DODGE COUNTY, Wis. - Wisconsin prosecutors say a hiring problem is making it tough for the criminal justice system to work.
Dodge County is losing most of its prosecutors. Of the six it normally has, two just retired, two more are set to retire, one is on family medical leave and District Attorney Kurt Klomberg just resigned – blaming low pay for assistant district attorneys.
"This is a serious public safety crisis," Klomberg said. "We cannot hold offenders accountable without prosecutors. Police can do a great job arresting people, but if that person is not put in front of a judge in 48 hours, they will be released."
Dodge County Sheriff Dale Schmidt said not much as changed so far. Authorities still send a probable cause statement to a prosecutor, who then reviews it and puts it in front of a judge.
"We have not had one day to this point where we haven't had a prosecutor available to do that. And I don't I don't anticipate that changing at all in the future," said Schmidt.
Dodge County Court House
Bill Gergen, a criminal defense attorney, told FOX6 News he has not seen delays in defendants' constitutional right to a speedy trial.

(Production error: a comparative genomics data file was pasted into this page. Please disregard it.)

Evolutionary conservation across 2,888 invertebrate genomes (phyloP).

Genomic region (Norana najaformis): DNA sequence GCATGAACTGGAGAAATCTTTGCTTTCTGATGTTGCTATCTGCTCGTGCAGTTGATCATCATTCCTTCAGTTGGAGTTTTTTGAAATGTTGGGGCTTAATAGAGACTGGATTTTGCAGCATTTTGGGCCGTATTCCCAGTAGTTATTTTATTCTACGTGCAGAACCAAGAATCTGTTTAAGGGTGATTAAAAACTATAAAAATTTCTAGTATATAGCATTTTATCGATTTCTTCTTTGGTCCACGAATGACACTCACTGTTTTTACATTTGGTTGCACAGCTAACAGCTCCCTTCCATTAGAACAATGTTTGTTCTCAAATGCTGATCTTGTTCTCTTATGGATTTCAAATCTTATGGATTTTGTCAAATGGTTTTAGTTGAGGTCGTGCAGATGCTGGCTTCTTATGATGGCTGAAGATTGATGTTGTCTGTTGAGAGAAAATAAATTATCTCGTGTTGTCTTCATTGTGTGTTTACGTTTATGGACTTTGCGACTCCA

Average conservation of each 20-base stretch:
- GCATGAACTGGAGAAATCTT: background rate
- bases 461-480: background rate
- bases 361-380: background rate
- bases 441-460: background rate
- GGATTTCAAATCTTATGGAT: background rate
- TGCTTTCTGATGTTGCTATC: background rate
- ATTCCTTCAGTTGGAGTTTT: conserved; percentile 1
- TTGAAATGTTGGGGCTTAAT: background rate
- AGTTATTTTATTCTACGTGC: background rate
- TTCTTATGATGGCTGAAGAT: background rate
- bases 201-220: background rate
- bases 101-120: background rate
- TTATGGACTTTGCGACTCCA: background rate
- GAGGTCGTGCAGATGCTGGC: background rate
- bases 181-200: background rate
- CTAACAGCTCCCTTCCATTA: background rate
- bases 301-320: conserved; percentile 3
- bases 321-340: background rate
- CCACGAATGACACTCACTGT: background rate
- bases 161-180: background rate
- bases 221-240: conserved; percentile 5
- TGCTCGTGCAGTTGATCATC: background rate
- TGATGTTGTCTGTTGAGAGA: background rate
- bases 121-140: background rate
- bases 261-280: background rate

"It’s a little too early to tell," he said. "You can’t have an adversarial system without adversaries. We have to have prosecutors in order to have a criminal justice system."
The state has sent three part-time prosecutors to Dodge County who are working on a fill-in basis. Next week, the Wisconsin Department of Administration told FOX6 that Jefferson County will loan out a full-time assistant district attorney.
"Retirements happen, it's a great thing when somebody gets to retirement. Right now, the problem is, is they can't refill those positions when they're retiring," Schmidt said. "The pay progression problem, we’ve been talking about for years, and now it’s to the point where the legislature needs to do something to fix that, revamp it somehow, so that we can get prosecutors in to fill those roles.
"In the meantime, our citizens are going to remain safe. We have plans in place to deal with these challenges, and Dodge County is going to be just fine."
Wisconsin Attorney General Josh Kaul
Attorney General Josh Kaul said the compensation changes needed to address the problem must be addressed in the upcoming budget.
"We need to increase pay for assistant DAs," he said. "A lot of DA's offices, not just Dodge County, are having trouble recruiting prosecutors and on top of that, retaining folks."
Both Democratic and Republican leaders now say they are willing to pay prosecutors more. Right now, starting pay for assistant district attorneys is around $56,000 per year. One proposal would raise that to $70,000 and give current prosecutors raises.